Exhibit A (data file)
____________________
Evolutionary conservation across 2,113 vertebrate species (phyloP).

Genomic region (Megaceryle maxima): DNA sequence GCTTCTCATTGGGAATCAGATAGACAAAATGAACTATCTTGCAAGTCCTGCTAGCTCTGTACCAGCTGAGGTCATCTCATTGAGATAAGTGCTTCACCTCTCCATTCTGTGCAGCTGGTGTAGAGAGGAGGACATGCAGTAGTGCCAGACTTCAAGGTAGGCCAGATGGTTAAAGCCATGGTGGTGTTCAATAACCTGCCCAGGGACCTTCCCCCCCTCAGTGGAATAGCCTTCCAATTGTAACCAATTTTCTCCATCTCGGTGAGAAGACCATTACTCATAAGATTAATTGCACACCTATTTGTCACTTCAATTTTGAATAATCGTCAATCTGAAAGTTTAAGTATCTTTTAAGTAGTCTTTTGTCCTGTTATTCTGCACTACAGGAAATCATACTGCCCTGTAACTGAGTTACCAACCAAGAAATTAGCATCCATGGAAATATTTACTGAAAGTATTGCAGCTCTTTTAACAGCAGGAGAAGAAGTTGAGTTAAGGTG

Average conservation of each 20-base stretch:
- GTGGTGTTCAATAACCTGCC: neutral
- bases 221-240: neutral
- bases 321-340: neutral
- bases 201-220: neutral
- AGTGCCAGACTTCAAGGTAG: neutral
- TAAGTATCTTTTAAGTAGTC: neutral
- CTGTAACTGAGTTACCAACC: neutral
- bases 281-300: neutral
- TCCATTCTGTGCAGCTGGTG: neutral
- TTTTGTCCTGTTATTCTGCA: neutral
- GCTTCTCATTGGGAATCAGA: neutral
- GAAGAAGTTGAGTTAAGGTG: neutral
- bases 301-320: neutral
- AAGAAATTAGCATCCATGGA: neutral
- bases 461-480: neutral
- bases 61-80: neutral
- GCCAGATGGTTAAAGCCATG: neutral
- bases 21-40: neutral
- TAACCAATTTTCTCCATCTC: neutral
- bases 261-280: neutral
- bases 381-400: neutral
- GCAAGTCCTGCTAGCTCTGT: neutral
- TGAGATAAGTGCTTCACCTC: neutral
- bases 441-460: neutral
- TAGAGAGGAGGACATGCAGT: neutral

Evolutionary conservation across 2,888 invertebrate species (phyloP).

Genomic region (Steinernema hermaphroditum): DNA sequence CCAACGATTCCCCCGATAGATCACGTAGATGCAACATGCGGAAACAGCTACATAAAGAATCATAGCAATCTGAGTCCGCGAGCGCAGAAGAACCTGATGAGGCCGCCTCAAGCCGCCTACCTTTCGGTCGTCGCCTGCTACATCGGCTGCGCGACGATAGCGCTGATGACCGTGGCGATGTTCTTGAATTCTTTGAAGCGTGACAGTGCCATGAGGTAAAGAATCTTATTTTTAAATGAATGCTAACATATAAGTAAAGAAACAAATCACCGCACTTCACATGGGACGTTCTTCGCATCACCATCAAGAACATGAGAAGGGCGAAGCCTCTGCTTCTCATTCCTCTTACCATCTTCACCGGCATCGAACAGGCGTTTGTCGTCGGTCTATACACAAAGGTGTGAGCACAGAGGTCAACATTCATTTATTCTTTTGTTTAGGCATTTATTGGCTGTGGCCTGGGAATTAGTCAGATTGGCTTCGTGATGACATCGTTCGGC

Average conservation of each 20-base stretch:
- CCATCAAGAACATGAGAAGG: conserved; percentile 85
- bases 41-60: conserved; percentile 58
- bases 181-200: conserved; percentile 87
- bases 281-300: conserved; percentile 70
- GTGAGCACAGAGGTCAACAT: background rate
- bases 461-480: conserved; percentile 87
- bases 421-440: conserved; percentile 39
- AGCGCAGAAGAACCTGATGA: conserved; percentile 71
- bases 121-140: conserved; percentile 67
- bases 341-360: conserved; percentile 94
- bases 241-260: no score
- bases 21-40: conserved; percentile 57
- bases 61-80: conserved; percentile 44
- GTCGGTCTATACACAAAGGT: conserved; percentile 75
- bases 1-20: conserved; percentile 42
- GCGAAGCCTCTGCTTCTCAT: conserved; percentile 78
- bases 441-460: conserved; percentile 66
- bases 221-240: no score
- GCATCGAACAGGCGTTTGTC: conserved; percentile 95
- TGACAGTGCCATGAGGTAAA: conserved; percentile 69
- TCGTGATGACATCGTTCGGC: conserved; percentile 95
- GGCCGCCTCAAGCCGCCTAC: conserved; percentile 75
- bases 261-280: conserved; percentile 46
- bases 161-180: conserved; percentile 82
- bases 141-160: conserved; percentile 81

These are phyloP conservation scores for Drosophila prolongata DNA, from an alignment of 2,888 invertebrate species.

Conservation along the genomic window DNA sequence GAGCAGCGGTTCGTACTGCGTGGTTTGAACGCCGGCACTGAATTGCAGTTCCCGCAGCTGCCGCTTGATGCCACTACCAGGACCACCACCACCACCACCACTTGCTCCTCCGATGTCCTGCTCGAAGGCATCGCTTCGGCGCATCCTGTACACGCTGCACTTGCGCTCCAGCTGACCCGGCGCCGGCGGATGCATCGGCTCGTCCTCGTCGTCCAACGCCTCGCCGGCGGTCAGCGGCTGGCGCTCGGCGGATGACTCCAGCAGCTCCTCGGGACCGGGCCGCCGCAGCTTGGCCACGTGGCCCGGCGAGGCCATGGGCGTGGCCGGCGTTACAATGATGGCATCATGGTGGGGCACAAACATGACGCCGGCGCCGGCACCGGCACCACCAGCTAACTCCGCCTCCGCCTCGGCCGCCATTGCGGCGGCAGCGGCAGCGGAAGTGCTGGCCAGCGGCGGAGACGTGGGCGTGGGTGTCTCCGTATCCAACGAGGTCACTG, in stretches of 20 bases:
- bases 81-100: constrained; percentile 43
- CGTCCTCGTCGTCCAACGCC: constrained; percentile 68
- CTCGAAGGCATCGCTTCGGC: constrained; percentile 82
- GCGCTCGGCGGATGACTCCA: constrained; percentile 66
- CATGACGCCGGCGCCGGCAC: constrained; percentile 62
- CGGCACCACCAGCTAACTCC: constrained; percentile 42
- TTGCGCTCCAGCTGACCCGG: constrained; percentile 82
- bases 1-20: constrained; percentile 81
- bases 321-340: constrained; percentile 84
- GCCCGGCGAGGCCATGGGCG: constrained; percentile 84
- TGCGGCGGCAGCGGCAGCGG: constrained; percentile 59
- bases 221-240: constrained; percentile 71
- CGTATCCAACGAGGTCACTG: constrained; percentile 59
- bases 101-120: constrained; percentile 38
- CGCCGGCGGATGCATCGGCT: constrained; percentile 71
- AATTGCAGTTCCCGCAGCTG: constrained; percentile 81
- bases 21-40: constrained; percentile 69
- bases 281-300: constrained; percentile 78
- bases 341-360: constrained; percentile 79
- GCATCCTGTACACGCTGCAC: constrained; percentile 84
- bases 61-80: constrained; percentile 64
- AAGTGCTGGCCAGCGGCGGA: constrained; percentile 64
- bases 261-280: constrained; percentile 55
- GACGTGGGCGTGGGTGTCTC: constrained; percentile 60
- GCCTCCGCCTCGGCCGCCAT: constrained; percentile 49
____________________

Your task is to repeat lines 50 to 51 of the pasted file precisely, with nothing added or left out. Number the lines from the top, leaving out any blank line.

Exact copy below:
- GCATCGAACAGGCGTTTGTC: conserved; percentile 95
- TGACAGTGCCATGAGGTAAA: conserved; percentile 69